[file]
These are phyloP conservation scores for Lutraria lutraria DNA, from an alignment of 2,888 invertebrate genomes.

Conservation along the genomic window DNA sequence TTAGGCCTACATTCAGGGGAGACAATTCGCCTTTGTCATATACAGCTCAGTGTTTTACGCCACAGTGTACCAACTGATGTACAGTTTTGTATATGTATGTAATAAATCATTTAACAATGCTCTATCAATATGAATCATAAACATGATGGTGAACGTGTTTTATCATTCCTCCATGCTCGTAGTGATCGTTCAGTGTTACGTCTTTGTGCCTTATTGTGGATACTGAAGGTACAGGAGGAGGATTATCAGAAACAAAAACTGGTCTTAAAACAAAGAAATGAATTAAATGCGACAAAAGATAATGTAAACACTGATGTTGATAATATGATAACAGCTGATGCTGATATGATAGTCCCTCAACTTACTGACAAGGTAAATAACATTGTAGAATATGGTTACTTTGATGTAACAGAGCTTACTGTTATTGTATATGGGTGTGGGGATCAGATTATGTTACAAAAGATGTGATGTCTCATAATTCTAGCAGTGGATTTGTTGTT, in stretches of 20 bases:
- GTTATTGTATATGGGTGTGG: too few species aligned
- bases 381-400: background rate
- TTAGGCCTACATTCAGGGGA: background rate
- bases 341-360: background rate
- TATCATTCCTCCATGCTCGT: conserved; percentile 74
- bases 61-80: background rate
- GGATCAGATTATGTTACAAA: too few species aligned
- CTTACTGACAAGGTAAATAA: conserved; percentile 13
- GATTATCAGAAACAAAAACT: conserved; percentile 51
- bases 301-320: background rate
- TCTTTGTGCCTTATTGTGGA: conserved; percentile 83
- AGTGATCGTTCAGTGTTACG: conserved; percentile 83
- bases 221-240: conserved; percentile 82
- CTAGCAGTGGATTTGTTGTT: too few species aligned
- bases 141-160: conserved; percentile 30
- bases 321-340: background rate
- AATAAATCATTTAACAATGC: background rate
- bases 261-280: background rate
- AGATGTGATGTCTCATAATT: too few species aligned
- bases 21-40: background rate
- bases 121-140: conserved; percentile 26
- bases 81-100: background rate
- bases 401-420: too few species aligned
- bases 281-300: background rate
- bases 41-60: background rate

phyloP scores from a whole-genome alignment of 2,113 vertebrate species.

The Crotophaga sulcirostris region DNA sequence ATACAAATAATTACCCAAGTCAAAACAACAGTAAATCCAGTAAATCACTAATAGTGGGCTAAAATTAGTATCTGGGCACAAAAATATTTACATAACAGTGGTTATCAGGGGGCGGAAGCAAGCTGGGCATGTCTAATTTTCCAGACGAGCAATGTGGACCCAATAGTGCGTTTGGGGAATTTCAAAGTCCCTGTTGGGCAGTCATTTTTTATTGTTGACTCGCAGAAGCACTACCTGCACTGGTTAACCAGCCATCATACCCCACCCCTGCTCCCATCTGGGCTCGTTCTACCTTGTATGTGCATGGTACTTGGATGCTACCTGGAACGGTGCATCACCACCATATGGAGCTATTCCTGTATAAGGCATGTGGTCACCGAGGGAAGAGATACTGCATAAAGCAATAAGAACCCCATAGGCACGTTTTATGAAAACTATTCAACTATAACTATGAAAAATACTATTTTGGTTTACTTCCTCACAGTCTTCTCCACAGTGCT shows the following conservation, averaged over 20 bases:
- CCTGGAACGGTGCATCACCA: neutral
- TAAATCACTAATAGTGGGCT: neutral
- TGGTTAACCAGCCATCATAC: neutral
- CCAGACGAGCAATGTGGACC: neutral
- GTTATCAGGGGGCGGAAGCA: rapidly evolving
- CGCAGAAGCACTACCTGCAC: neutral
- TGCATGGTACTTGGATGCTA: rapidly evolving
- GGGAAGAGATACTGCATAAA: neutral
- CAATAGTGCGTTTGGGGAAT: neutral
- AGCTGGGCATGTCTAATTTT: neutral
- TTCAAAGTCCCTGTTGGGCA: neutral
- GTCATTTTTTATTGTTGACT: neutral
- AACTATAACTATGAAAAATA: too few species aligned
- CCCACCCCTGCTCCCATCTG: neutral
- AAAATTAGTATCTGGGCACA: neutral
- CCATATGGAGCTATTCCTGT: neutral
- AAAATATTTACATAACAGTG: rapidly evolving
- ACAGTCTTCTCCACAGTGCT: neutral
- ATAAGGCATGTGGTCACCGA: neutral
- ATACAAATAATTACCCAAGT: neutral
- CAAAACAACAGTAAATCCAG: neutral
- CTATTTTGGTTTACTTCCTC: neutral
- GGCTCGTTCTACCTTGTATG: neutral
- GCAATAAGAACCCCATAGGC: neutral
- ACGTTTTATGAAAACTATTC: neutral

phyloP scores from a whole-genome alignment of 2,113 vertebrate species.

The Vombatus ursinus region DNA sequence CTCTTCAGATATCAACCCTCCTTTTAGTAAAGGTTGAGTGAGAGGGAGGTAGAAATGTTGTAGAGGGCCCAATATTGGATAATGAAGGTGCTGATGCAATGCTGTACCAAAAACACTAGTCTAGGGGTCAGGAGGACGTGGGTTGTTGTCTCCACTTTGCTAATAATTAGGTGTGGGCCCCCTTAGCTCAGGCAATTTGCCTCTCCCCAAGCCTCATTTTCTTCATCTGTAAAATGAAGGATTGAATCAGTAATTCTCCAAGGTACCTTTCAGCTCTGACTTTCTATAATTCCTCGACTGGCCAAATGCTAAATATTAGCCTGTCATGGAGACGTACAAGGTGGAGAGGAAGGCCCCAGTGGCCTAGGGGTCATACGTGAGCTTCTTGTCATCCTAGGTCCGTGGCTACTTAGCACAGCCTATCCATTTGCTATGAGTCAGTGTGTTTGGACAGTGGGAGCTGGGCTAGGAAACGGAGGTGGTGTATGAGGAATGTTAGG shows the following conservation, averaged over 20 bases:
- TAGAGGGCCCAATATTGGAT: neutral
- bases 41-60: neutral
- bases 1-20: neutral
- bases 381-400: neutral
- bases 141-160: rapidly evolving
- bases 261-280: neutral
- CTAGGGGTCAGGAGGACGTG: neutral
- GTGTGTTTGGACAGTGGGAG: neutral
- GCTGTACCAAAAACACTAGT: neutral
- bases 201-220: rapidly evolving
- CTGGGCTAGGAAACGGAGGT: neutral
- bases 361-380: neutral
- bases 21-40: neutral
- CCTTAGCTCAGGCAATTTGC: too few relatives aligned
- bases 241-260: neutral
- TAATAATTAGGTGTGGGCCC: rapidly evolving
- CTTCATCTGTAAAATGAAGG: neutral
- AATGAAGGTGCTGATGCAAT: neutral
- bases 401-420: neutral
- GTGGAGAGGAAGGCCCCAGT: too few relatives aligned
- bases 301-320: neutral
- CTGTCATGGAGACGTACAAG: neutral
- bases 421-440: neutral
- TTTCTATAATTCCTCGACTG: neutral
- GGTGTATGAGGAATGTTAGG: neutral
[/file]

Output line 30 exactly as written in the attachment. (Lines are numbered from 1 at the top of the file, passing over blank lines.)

- CCTGGAACGGTGCATCACCA: neutral